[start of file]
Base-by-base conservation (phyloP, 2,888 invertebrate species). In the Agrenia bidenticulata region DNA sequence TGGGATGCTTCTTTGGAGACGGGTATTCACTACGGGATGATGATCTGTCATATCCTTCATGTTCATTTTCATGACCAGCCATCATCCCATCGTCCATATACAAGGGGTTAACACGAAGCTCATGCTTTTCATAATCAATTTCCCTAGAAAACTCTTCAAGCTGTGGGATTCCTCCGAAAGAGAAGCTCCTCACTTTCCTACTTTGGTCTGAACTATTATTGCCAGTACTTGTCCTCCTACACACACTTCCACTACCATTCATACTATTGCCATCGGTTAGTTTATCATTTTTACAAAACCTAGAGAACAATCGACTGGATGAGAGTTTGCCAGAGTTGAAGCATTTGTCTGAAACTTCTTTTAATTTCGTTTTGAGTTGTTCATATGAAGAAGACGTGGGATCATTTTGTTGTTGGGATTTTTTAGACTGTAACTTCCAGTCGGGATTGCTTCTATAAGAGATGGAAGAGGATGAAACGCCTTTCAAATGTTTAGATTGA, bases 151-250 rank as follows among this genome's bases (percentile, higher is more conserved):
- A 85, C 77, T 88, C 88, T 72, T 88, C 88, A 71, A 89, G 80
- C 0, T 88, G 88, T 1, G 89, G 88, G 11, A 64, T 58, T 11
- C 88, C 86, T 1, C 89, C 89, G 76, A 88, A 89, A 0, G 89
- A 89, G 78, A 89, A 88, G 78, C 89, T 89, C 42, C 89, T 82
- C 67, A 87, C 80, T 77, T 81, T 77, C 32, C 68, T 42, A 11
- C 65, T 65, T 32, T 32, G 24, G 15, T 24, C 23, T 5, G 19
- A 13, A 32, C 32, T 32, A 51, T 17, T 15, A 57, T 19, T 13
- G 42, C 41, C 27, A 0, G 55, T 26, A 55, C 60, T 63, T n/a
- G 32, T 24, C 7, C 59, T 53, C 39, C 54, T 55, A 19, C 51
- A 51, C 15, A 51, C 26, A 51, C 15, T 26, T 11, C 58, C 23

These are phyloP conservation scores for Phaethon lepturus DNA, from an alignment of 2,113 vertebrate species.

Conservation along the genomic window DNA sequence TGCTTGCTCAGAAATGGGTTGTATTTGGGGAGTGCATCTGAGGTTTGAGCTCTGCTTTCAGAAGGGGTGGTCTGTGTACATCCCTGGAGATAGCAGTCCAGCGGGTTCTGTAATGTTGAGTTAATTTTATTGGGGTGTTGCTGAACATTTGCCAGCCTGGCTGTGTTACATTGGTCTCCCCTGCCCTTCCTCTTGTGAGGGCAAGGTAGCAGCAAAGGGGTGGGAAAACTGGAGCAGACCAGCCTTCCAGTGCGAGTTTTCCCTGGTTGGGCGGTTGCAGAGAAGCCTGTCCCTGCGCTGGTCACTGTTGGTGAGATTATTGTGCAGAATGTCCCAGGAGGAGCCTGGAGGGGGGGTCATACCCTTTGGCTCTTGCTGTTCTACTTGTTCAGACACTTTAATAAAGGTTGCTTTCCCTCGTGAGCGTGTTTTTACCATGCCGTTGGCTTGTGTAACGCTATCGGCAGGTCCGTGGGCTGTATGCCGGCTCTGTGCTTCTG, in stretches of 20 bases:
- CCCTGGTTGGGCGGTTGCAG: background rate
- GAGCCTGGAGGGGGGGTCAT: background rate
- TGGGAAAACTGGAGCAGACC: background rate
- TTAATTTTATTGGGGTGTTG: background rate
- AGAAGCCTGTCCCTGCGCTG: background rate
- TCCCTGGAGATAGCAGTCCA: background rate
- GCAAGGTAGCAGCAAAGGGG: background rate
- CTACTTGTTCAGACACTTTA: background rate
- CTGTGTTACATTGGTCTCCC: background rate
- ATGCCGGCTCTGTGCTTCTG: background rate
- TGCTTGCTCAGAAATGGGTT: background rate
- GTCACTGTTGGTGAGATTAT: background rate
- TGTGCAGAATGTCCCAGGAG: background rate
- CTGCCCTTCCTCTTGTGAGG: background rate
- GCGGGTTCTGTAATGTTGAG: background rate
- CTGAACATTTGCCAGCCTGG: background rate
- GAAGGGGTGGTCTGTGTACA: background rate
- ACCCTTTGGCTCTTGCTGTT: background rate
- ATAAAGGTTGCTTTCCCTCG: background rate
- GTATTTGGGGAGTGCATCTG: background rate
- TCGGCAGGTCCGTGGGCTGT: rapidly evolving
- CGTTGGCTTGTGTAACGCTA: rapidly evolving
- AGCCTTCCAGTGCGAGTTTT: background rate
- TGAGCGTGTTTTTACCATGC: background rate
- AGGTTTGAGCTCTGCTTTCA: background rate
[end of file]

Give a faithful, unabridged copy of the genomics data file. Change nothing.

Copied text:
Base-by-base conservation (phyloP, 2,888 invertebrate species). In the Agrenia bidenticulata region DNA sequence TGGGATGCTTCTTTGGAGACGGGTATTCACTACGGGATGATGATCTGTCATATCCTTCATGTTCATTTTCATGACCAGCCATCATCCCATCGTCCATATACAAGGGGTTAACACGAAGCTCATGCTTTTCATAATCAATTTCCCTAGAAAACTCTTCAAGCTGTGGGATTCCTCCGAAAGAGAAGCTCCTCACTTTCCTACTTTGGTCTGAACTATTATTGCCAGTACTTGTCCTCCTACACACACTTCCACTACCATTCATACTATTGCCATCGGTTAGTTTATCATTTTTACAAAACCTAGAGAACAATCGACTGGATGAGAGTTTGCCAGAGTTGAAGCATTTGTCTGAAACTTCTTTTAATTTCGTTTTGAGTTGTTCATATGAAGAAGACGTGGGATCATTTTGTTGTTGGGATTTTTTAGACTGTAACTTCCAGTCGGGATTGCTTCTATAAGAGATGGAAGAGGATGAAACGCCTTTCAAATGTTTAGATTGA, bases 151-250 rank as follows among this genome's bases (percentile, higher is more conserved):
- A 85, C 77, T 88, C 88, T 72, T 88, C 88, A 71, A 89, G 80
- C 0, T 88, G 88, T 1, G 89, G 88, G 11, A 64, T 58, T 11
- C 88, C 86, T 1, C 89, C 89, G 76, A 88, A 89, A 0, G 89
- A 89, G 78, A 89, A 88, G 78, C 89, T 89, C 42, C 89, T 82
- C 67, A 87, C 80, T 77, T 81, T 77, C 32, C 68, T 42, A 11
- C 65, T 65, T 32, T 32, G 24, G 15, T 24, C 23, T 5, G 19
- A 13, A 32, C 32, T 32, A 51, T 17, T 15, A 57, T 19, T 13
- G 42, C 41, C 27, A 0, G 55, T 26, A 55, C 60, T 63, T n/a
- G 32, T 24, C 7, C 59, T 53, C 39, C 54, T 55, A 19, C 51
- A 51, C 15, A 51, C 26, A 51, C 15, T 26, T 11, C 58, C 23

These are phyloP conservation scores for Phaethon lepturus DNA, from an alignment of 2,113 vertebrate species.

Conservation along the genomic window DNA sequence TGCTTGCTCAGAAATGGGTTGTATTTGGGGAGTGCATCTGAGGTTTGAGCTCTGCTTTCAGAAGGGGTGGTCTGTGTACATCCCTGGAGATAGCAGTCCAGCGGGTTCTGTAATGTTGAGTTAATTTTATTGGGGTGTTGCTGAACATTTGCCAGCCTGGCTGTGTTACATTGGTCTCCCCTGCCCTTCCTCTTGTGAGGGCAAGGTAGCAGCAAAGGGGTGGGAAAACTGGAGCAGACCAGCCTTCCAGTGCGAGTTTTCCCTGGTTGGGCGGTTGCAGAGAAGCCTGTCCCTGCGCTGGTCACTGTTGGTGAGATTATTGTGCAGAATGTCCCAGGAGGAGCCTGGAGGGGGGGTCATACCCTTTGGCTCTTGCTGTTCTACTTGTTCAGACACTTTAATAAAGGTTGCTTTCCCTCGTGAGCGTGTTTTTACCATGCCGTTGGCTTGTGTAACGCTATCGGCAGGTCCGTGGGCTGTATGCCGGCTCTGTGCTTCTG, in stretches of 20 bases:
- CCCTGGTTGGGCGGTTGCAG: background rate
- GAGCCTGGAGGGGGGGTCAT: background rate
- TGGGAAAACTGGAGCAGACC: background rate
- TTAATTTTATTGGGGTGTTG: background rate
- AGAAGCCTGTCCCTGCGCTG: background rate
- TCCCTGGAGATAGCAGTCCA: background rate
- GCAAGGTAGCAGCAAAGGGG: background rate
- CTACTTGTTCAGACACTTTA: background rate
- CTGTGTTACATTGGTCTCCC: background rate
- ATGCCGGCTCTGTGCTTCTG: background rate
- TGCTTGCTCAGAAATGGGTT: background rate
- GTCACTGTTGGTGAGATTAT: background rate
- TGTGCAGAATGTCCCAGGAG: background rate
- CTGCCCTTCCTCTTGTGAGG: background rate
- GCGGGTTCTGTAATGTTGAG: background rate
- CTGAACATTTGCCAGCCTGG: background rate
- GAAGGGGTGGTCTGTGTACA: background rate
- ACCCTTTGGCTCTTGCTGTT: background rate
- ATAAAGGTTGCTTTCCCTCG: background rate
- GTATTTGGGGAGTGCATCTG: background rate
- TCGGCAGGTCCGTGGGCTGT: rapidly evolving
- CGTTGGCTTGTGTAACGCTA: rapidly evolving
- AGCCTTCCAGTGCGAGTTTT: background rate
- TGAGCGTGTTTTTACCATGC: background rate
- AGGTTTGAGCTCTGCTTTCA: background rate